Date of Conferral





Public Health


Richard Jimenez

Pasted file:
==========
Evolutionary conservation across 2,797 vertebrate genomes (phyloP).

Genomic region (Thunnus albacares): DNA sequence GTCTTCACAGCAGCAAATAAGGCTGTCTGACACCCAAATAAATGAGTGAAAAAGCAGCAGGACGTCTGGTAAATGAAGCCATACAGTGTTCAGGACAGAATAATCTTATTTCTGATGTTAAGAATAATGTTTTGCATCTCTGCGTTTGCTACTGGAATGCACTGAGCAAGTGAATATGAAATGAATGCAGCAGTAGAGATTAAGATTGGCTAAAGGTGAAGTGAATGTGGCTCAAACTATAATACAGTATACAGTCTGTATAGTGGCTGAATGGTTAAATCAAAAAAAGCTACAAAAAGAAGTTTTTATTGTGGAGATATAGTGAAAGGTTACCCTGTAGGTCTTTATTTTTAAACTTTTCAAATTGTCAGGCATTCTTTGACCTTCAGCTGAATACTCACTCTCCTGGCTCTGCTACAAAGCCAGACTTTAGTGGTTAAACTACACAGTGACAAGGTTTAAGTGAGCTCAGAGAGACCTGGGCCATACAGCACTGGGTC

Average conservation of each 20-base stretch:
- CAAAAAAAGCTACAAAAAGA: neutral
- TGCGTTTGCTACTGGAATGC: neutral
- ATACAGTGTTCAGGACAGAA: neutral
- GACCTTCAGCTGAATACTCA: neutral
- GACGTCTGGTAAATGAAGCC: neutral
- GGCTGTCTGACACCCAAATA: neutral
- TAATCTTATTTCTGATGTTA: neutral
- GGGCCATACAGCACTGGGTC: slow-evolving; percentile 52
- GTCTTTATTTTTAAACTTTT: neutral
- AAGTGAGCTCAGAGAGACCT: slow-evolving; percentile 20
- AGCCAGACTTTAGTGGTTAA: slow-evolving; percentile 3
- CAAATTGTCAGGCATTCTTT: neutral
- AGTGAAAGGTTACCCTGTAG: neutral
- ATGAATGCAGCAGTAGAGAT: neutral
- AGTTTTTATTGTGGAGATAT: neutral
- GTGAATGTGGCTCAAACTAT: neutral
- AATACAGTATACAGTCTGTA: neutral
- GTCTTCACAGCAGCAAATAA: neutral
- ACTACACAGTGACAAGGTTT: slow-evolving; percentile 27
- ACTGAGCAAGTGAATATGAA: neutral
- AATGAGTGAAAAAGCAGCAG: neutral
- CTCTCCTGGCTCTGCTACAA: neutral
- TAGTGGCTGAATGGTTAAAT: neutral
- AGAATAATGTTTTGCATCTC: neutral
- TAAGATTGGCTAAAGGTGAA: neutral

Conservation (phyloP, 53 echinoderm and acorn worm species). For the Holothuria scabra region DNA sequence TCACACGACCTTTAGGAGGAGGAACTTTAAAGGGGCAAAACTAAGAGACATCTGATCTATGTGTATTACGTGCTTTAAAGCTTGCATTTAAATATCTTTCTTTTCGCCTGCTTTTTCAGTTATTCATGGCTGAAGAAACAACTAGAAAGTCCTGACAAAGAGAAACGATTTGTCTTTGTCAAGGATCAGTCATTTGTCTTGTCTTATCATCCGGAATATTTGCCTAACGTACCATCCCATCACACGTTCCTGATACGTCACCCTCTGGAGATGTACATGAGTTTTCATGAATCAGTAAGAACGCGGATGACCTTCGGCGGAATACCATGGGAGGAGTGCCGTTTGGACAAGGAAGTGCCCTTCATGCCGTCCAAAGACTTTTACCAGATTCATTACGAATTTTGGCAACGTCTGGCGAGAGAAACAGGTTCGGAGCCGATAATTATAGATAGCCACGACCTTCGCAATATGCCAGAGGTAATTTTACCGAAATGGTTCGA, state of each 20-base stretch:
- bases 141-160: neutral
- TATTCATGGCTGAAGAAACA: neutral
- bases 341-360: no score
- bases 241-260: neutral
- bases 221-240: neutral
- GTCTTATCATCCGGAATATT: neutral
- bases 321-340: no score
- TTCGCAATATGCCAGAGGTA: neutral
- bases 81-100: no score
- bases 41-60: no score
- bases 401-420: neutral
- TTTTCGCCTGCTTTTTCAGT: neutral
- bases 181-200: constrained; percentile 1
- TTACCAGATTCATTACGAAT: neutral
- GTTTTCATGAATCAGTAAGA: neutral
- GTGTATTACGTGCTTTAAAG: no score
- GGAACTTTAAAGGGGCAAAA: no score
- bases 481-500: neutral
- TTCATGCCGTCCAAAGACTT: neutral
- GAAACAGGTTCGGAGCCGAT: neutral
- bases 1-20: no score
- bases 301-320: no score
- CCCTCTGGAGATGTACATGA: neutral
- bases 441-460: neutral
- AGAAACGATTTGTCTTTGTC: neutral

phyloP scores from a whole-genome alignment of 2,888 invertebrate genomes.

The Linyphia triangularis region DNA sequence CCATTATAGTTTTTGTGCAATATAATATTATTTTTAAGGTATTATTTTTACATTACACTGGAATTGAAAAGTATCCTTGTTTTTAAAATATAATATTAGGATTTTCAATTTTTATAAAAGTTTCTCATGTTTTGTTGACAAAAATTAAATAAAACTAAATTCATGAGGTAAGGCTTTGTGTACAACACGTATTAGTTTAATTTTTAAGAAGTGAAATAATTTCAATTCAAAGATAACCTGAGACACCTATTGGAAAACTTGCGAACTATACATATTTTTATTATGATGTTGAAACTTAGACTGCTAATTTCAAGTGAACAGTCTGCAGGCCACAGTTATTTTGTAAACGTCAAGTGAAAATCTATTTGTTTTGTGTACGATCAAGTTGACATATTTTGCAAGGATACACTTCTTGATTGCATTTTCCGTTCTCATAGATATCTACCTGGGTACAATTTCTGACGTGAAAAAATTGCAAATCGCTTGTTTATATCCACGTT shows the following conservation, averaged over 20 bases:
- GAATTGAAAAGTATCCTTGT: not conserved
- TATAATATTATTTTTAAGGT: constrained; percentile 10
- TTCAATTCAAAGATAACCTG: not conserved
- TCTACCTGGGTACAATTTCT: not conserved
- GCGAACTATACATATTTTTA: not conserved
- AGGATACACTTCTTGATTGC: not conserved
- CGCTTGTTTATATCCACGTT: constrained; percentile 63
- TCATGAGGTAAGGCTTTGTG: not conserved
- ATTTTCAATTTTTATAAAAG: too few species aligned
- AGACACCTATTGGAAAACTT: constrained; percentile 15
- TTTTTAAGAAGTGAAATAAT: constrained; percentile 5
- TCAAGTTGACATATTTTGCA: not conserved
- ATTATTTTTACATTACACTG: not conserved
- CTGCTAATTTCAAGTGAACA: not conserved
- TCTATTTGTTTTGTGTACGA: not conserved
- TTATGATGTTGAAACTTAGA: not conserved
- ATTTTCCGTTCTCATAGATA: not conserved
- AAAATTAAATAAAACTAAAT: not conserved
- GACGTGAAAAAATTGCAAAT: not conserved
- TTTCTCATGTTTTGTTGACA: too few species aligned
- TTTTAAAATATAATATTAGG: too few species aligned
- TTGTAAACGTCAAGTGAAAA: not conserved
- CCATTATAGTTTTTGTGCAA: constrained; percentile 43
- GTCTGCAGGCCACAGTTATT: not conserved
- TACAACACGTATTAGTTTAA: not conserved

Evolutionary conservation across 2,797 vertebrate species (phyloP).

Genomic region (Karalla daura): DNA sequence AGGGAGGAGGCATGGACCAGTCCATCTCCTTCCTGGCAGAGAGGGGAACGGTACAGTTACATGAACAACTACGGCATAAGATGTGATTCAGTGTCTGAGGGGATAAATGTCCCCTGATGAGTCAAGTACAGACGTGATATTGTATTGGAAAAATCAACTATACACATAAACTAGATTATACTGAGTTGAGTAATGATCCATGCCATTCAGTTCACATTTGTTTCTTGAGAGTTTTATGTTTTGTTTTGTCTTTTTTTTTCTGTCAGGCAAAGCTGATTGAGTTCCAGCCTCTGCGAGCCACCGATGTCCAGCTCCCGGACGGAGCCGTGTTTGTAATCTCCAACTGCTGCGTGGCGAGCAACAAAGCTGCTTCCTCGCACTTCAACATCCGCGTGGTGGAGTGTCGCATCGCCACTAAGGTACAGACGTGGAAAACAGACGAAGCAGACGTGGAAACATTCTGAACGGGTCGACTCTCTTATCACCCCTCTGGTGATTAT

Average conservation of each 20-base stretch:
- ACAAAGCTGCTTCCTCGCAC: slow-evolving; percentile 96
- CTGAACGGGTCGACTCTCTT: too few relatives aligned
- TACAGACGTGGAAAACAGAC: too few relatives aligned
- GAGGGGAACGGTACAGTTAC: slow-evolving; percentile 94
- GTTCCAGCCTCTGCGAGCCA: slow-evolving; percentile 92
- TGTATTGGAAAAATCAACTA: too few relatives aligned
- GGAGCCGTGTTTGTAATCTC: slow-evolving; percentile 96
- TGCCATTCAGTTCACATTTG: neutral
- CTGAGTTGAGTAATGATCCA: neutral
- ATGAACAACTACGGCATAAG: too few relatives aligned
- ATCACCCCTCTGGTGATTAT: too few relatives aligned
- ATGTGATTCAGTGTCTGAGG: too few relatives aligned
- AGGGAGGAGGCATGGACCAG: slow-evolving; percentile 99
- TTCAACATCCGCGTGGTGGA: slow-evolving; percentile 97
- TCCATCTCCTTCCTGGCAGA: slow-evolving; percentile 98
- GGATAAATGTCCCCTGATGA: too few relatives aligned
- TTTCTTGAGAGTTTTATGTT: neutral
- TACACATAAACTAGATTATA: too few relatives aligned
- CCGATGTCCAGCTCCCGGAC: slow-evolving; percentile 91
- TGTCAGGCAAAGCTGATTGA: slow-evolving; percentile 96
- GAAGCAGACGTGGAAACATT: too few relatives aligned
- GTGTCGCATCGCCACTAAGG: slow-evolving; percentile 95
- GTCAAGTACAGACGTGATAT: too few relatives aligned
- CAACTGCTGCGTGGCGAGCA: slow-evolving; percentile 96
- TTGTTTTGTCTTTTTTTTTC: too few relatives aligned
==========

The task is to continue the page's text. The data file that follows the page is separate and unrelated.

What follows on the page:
Obesity is a significant global issue, and its incidence has increased over time. A substantial percentage of the U.S. population suffers from this disease with a relatively high prevalence seen in individuals from the Caribbean. The purpose of this phenomenological study was to explore Caribbean women's perception of how migration to South Florida may have impacted the onset of obesity in this population. The social ecological model provided the framework for the study. Data were collected from 1-on-1 interviews held with 12 female participants between the ages of 18 and 35, who previously resided in the Caribbean at a healthy weight but became overweight after migration to the United States. The information collected were analyzed using manual coding to identify 5 themes: consciousness of weight gain, challenges associated with weight gain, factors causing weight gain, attitudes toward weight gain, and efforts aimed at weight loss. Participants reported they felt that migration adversely affected their health by causing weight gain which eventually developed into obesity, caused by a modification to their lifestyle as well as an overall change in attitude towards weight gain. The social change implications of these findings are that they may be used to raise awareness of the risks of obesity among Caribbean immigrant women and to develop interventions to address the issue. Such interventions may result in increased well-being, healthier lifestyles, and prevention of obesity associated morbidity and mortality among this population.